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Early on, he focused his art on portraits and close-up nudes. His early works appear very meticulous and can be attributed to Realism, but his subjectivity and intensity set him apart from the more sober tradition of post-war British figurative art. As an emerging artist, Freud was strongly influenced by the British artist Francis Bacon. His later paintings from the 1950s onwards feature broader and even more expressive brushwork and include a series of portraits of Freud's friends and family members with whom he maintained close relationships.

Lucian Freud (* 8 December 1922 in Berlin; † 20 July 2011 in London) was a British painter. He was one of the most important portrait painters of the 20th century. In 2004, art critic Robert Hughes called him "Britain's greatest living painter". Lucian Freud was one of three sons of the Austrian architect Ernst Ludwig Freud and Lucie Freud, who came from a Berlin merchant family, born Brasch, and the grandson of Sigmund Freud. The family lived in Tiergarten am Matthäikirchplatz, a district of Berlin. Lucian Freud attended the French Gymnasium in Berlin. The family emigrated to England in 1933. In 1939, Freud took up British citizenship.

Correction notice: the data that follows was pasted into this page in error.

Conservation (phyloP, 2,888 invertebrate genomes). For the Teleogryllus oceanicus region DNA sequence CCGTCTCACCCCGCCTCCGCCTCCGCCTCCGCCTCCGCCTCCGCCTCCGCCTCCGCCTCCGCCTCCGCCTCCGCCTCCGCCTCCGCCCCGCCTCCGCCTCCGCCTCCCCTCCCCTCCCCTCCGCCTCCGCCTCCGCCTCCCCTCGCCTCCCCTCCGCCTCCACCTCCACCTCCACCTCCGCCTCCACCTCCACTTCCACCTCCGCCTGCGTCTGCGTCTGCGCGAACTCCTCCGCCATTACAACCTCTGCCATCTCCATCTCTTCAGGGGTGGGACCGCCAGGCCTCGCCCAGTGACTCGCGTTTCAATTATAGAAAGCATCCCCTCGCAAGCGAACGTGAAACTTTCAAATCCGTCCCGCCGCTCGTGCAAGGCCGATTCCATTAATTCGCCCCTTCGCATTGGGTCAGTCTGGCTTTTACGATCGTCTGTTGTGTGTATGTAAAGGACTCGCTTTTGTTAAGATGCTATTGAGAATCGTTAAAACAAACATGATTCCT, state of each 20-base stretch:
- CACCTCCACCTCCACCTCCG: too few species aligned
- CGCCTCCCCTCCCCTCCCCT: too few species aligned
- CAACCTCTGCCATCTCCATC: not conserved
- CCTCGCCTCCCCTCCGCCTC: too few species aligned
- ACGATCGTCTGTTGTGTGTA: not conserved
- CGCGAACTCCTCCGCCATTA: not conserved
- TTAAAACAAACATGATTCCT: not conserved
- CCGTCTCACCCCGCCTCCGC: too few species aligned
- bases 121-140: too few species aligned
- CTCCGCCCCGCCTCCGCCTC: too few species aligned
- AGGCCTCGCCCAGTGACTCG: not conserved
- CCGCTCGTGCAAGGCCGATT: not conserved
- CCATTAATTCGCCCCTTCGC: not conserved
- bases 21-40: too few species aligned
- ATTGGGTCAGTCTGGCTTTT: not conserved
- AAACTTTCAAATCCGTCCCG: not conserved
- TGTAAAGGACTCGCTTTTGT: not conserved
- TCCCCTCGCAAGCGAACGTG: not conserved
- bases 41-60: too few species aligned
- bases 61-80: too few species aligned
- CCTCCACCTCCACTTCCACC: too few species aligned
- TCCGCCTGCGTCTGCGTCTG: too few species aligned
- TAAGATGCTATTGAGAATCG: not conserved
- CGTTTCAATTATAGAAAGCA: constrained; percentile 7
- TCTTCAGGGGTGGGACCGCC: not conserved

Lucian Freud


Oil on canvas, 91,5 x 78,5 cm 
 Private Collection 
 © The Lucian Freud Archive / Bridgeman Images

249 | Rose, 1978-1979

Oil on canvas, 151,3 x 219,0 cm
 Private Collection
 © The Lucian Freud Archive
 © Bridgeman Images

250 | Benefits Supervisor Sleeping, 1995



Freud drew his imagery from observing both naked and clothed people, usually part of his personal environment - in motion, at rest, asleep. "It's a bit like animal world photography - of one of the animals" as he himself says. Lucian Freud usually depicts people and animals as if they were unobserved and completely relaxed. Freud's idiosyncratic expansion of portraiture into naked portraits, which have nothing in common with conventional nudes, has made him an exceptional figure within figurative painting. Freud painted his models in long sessions, often lasting months, which took several hours each week. While in the 1940s he still worked with a thin, two-dimensional application of paint, this soon gave way to a pastose pictorial surface. In 2001, on the occasion of the Queen's Crown Jubilee, he painted a portrait of Queen Elizabeth II, which was shown in the 2002 Jubilee Exhibition at the National Portrait Gallery and is now in the possession of the Royal Collection.

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